Rugby World Cup: Scotland broken as south destroys north
Heroics from Scotland and Wales are not enough to stop the southern hemisphere giants in epic quarter finals
Quarter-final weekend in the Rugby World Cup served up a sensational mix of drama, dexterity and damned bad luck but the outcome is that no northern hemisphere nation is in the semi-final.
It's the first time in the 28-year history of the tournament that the semi-finalists all hail from the southern hemisphere, and while no one would deny the right of New Zealand, South Africa and Argentina to be in the last four, Scotland woke this morning wondering might have been.
Four years ago in New Zealand, the Scots failed to make it out of the group stage for the first time and in this season's Six Nations they finished last with five defeats. But coach Vern Cotter, their taciturn New Zealand coach, has worked wonders with the Scots in the last six months and they almost pulled off an extraordinary feat in beating Australia.
The second favourites, who have beaten England and Wales in successive weekends, were expected to make short work of the Scots, and they began yesterday's quarter-final in blistering fashion, running in their first try through Adam Ashley-Cooper in the right-hand corner.
But the Scots were in no mood to roll over and, in one of the great World Cup encounters, scored three tries of their own. The last, an interception try by Mark Bennett seven minutes from time, looked to have secured the Scots a semi-final place for the first time since 1991.
But with barely a minute left on the clock, referee Craig Joubert controversially penalised Scotland for a deliberate offside, even though TV replays suggested the ball had come off an Australian. Wallaby fly-half Bernard Foley - who had suffered an indifferent day with his place-kicking - kept his cool to kick the three points and secure his side a 35-34 victory.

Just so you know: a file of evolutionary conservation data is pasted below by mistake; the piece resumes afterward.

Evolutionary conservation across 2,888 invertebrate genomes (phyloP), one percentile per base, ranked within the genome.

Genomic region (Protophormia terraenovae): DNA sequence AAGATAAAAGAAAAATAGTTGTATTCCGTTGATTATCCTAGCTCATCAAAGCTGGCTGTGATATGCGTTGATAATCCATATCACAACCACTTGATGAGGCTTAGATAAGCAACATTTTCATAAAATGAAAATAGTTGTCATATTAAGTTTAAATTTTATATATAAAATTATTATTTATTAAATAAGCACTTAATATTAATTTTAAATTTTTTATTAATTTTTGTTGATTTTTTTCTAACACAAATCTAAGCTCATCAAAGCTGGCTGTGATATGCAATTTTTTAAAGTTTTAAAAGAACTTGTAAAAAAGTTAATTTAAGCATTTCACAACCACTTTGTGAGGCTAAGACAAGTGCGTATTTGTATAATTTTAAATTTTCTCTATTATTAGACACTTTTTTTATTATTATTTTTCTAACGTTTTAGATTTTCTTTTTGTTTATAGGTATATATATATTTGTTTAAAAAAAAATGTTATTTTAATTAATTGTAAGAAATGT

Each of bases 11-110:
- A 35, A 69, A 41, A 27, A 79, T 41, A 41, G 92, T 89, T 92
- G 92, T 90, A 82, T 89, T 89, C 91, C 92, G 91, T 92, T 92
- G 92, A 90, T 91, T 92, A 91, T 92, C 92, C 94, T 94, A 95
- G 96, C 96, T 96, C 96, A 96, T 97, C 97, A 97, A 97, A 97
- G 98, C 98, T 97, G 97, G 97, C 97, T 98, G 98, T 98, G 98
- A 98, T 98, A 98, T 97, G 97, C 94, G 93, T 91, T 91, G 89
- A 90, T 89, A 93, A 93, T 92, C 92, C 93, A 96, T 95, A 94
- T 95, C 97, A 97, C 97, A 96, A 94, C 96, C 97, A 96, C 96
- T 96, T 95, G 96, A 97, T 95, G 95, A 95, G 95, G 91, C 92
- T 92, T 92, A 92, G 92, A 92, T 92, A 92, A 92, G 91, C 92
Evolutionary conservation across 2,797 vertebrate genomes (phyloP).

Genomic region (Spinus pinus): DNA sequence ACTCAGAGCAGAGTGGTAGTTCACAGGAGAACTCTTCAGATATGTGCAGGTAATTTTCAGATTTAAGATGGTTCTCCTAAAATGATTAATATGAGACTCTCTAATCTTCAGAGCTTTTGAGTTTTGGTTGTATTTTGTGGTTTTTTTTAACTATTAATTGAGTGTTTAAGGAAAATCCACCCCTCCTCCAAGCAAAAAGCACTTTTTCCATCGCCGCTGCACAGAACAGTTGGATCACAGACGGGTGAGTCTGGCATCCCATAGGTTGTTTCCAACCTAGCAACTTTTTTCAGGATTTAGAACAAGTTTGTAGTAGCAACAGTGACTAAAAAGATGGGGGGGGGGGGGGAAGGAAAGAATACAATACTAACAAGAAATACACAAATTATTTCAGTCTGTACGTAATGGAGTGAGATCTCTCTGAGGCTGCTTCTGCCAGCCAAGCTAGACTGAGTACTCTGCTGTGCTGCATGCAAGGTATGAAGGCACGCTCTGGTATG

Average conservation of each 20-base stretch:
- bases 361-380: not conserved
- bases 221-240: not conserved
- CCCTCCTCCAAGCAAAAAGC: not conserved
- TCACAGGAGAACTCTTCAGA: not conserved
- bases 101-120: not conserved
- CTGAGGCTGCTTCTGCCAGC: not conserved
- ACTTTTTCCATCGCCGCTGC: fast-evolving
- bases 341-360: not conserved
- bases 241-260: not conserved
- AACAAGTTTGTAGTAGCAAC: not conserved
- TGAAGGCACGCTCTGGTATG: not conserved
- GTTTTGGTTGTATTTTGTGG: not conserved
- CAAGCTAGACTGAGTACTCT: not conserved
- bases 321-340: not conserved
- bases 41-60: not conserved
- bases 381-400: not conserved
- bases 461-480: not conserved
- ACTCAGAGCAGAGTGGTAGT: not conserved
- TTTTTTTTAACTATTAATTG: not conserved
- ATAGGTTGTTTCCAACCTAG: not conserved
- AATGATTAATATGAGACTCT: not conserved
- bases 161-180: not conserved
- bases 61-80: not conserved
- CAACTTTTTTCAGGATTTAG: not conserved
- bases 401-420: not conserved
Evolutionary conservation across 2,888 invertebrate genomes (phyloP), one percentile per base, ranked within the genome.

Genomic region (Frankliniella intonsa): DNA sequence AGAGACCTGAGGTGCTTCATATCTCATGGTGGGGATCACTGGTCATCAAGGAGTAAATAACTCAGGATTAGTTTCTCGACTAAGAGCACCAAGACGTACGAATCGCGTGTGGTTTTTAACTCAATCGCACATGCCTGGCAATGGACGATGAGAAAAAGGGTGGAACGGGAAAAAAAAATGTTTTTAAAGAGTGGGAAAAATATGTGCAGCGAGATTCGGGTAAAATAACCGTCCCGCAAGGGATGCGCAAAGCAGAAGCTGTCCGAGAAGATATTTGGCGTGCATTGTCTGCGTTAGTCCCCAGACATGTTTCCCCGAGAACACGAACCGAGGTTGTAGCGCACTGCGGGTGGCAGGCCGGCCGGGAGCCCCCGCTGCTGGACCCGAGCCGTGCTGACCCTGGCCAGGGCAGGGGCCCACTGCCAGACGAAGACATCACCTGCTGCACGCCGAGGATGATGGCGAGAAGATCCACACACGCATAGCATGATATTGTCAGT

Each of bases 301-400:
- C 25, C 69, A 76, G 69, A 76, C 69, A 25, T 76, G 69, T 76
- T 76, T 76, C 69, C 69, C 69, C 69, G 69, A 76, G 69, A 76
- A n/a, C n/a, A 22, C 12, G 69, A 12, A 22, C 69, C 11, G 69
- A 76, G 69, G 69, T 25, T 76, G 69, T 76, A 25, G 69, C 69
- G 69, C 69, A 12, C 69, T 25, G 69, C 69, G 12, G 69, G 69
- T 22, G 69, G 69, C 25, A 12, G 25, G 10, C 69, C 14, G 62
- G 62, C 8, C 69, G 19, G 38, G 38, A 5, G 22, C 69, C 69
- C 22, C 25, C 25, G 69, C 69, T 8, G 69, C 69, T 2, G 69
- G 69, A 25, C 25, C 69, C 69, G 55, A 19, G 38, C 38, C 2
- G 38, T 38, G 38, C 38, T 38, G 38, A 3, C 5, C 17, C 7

"I don't know if I've got ice-cool nerves, I'd rather not be kicking them right at the death," reflected Foley. "There is a lot of character in this side. Even when we were behind with five minutes to go, we knew we had a chance."
Social media reacted with fury to Joubert's decision to award the last-minute penalty, reports the Daily Telegraph, and he did his cause no favours by sprinting from the field seconds after blowing the final whistle. But the Scotland players were more philosophical with scrum-half and captain Greig Laidlaw, admitting: "It's something we could have controlled from the line-out [but] it's the toughest defeat I've ever had to take."
Wales showed similar courage against South Africa in their quarter-final on Saturday, but a try on 75 minutes from Springboks captain Fourie du Preez proved decisive as the Welsh went down 23-19. Wales' fly-half Dan Biggar scored 14 points and created the opening for Gareth Davies to score his fifth try of the tournament, but it wasn't quite enough against a South African side who meet New Zealand next Saturday at Twickenham.
The All Blacks will be favourites to progress to the final after their nine-try demolition of France in Cardiff. The French, who had upset the Kiwis in two previous World Cups, were blown apart in a 62-13 defeat, the most points they have ever conceded in an international. New Zealand were sublime. Combining pace with power and precision they destroyed French pretensions of being a major rugby power.
Australia's reward for beating Scotland is a clash with Argentina next Sunday. The South Americans brushed aside the challenge of Ireland, who were tipped by many as the northern hemisphere side with the best chance of making the final. But the Pumas started well and raced to a 17-0 lead thanks to slick tries from Matias Moroni and Juan Imhoff. Luke Fitzgerald's try reduced the deficit to 20-10 at the break, and a score from flanker Jordi Murphy gave Irish fans hope of a stirring comeback, but the Argentines came strong in the final quartet with tries from Joaquin Tuculet and a second for the outstanding Imhoff as they ran out 43-20 winners.